I am sitting here, at the O’Hare International Airport. Where I sat exactly ten years ago, waiting for my uncle to pick me up, as I made my first foray into these United States. It is fitting then as I say goodbye, a full circle of sorts, almost an inverted poetic mime. And isn’t it just fun when everything rhymes?

I came here as a naïve, skinny, innocent Indian boy, full of principles and hope. I was fortunate that an American University education was very much part of the script, so despite this being a land previously uninhibited by my body, it was the obvious choice. Wide-eyed and eager, I thought monobrows, untamed hair and sobriety was all naturál, and I preached my pride — like me as I am, I don’t need to fit in. And then the first girl gut-checked my heart, and then another, soon followed by some social punches, and that led to my first American epiphany — I had myself all wrong. I do need to fit in, at least just enough. So, off went the monobrow, and after a beer in Spain with my sister and a trip to the hairdresser, almost everything changed. Even though I spoke with a weird accent, I was suddenly more American than ever, with spiked hair and red cup of beer in my hand. I not only attended house parties, but we started hosting our own, making sure there was always enough alcohol at our apartment, a thumping set of speakers, and the ultimate utility — a sofa bed. Hip-hop was suddenly bearable, and became skeet-skeet melodic after several nights out on 6th street in Austin, Texas. I started listening more to Kanye and Lil Jon and less to Robbie Williams. My life was suddenly governed by the notion of play hard and work hard. And I worked hard to earn my right to play. I blossomed academically, especially once I realized that I might have had a head start in the theory of things, but my application abilities needed major reform, and that was glorious. I was suddenly double-majoring and minoring, doing laundry for the women’s university soccer team (plus ball tending), and became President of brown-town. But, most importantly, I was surrounded by the right people. I made the best of friends, and amidst all the chaos, those friendships were the ultimate sustenance. I don’t ever want to go back to college, not because it wasn’t the best time, but because I can’t imagine the thought of not making the same friends as I did.

Getting a job after college was not an achievement, it was an expectation. I entered Corporate America, ready to rock, and it was quite the concert. I wrote a spoken-word poem which encapsulates this part of the journey like I want it to. Here’s that bit:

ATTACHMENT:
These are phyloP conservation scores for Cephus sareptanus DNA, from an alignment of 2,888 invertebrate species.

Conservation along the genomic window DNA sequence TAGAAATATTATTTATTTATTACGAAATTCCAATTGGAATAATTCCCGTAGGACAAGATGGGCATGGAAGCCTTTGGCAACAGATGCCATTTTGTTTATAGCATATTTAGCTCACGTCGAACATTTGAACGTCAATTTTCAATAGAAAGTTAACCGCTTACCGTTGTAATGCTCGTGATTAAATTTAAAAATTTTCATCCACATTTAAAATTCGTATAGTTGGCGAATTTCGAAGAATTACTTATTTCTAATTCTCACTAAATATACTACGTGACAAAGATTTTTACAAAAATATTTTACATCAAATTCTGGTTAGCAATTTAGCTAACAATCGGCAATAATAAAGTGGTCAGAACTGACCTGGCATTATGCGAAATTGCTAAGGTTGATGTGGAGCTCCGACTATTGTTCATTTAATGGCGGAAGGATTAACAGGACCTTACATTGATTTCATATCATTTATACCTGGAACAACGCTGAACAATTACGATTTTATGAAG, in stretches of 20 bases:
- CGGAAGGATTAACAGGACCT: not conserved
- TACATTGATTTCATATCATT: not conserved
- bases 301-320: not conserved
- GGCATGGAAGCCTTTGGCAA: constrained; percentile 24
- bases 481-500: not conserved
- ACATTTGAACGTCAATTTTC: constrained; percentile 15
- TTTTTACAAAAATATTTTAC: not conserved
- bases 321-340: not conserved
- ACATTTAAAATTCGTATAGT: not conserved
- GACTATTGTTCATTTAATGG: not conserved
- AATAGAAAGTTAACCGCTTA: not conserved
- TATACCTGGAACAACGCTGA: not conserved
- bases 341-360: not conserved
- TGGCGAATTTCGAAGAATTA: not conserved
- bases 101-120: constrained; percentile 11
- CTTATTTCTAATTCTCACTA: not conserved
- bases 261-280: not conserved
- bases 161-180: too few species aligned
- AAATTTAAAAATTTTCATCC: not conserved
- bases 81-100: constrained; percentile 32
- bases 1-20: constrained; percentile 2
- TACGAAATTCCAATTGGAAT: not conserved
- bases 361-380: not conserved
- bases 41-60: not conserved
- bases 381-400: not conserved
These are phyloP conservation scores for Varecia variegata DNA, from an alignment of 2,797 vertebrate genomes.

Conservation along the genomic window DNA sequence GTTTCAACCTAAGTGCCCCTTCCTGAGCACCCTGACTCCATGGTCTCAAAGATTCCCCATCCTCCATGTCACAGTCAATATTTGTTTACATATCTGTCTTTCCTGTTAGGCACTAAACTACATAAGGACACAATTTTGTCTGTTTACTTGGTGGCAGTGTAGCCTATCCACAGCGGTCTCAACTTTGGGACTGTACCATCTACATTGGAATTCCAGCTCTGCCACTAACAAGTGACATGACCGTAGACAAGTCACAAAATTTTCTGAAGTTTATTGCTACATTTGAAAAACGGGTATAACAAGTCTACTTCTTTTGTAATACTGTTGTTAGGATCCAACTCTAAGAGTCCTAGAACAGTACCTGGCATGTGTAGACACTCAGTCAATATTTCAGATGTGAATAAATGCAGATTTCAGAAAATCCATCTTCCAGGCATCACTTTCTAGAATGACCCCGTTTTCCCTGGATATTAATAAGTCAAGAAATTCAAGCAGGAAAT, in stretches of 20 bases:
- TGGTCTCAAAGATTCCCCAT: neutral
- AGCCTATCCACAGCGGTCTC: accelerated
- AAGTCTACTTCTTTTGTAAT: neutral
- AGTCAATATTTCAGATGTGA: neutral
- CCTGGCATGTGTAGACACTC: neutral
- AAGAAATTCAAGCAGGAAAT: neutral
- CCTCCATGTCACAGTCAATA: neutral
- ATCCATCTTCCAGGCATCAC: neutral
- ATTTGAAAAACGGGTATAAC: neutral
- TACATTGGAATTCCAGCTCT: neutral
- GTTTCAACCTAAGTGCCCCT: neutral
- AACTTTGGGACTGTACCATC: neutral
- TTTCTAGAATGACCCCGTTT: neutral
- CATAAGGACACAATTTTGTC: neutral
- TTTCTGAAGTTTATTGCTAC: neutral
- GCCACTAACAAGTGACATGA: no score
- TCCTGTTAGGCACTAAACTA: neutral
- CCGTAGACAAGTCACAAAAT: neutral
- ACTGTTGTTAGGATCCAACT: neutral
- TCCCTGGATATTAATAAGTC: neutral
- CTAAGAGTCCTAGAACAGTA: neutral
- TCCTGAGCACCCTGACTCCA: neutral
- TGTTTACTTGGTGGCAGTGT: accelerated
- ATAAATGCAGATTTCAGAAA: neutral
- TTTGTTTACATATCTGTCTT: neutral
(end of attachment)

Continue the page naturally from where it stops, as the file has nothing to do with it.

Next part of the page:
Corporate America,
After conquering the Texas orange and the Texas brown,
I took an oath under your crown.
And I learnt and I grew.
I brewed a caffeinated version of myself,
Embroiled by this illusion of value-add,
But empowered by the experience,
I was finally an independent man.
Earning my dime in exchange for a part of my soul,
And a bowl full of knowledge,
I won my way to New York.
Oh New York, you beauty!
You accepter of the world!
You melting cauldron of diversity that actually melts together,
Creating a soldered shrine of sunshine,
Glistening the concrete chaos of cooperation,
You are the best of the west.
Sirens distort you.
Wall street infests you.
But, freedom personifies you.
And for once, I felt like I belonged.
I could be who I wanted to be,
And do what I wanted to do.
For the first time, I wasn’t defined by my accent or my color.
I raked in the dollar,
And break-danced my brain.
And after ten years of living in these United States of immigrants,
I am still 15 years away from being considered one.
I am not going to be a slave to that.
I don’t want to be a slave to that.
It’s not about that.
It never was.
It’s about going where I can add and gain the most value.
Because I have been bent, and twisted, and refined.
Revived from the morbidity of innocence,
I am a convoluted convulsion of compromised content.

A tad dramatic, I know, but America helped me create my anthem.

After spending nine years in India and nine years in Dubai, this ten-year chapter in the United States of Immigrants has been my longest, and the most enriching. American higher education is the most flexible and the best, especially if you want to learn and grow, but it comes at the expense of innocence. Maybe that’s okay. Corporate America is the most functional economic art in the world, but draconian capitalism allows for the ignorance of morality. While the governments of developing countries are marred with corruption, the private sector of America has its own demons to battle, and the financial sector needs a schooling in ethics. My professional growth came at the expense of some corrosion, and that, for me, is difficult to swallow. So, getting out of Corporate America feels like a liberation of sorts, but don’t get me wrong, I have no regrets. No good adult story is all hunky-dory, and it is the lows that help seriously etch the statue of your principles.

Thank you, America, for everything. You have been the capstone to my learning experience. I am ready to unleash everything that I have learnt where I think it matters the most, and I have never felt more prepared for my next chapter. As you try and prevent yourself from imploding with all the current political turmoil, I will let you be. I am one less immigrant to worry about.

P.S. America, you let me embrace spoken-word like I could have never had anywhere else. You got me on stage, and allowed me to be as dramatic as I wanted to be, as I tried to rhyme my emotions. Cheers for that!

Trying to incubate my own social enterprise. Also these consume me: data, spoken-word and friggin’ Arsenal. https://anishmalpani.com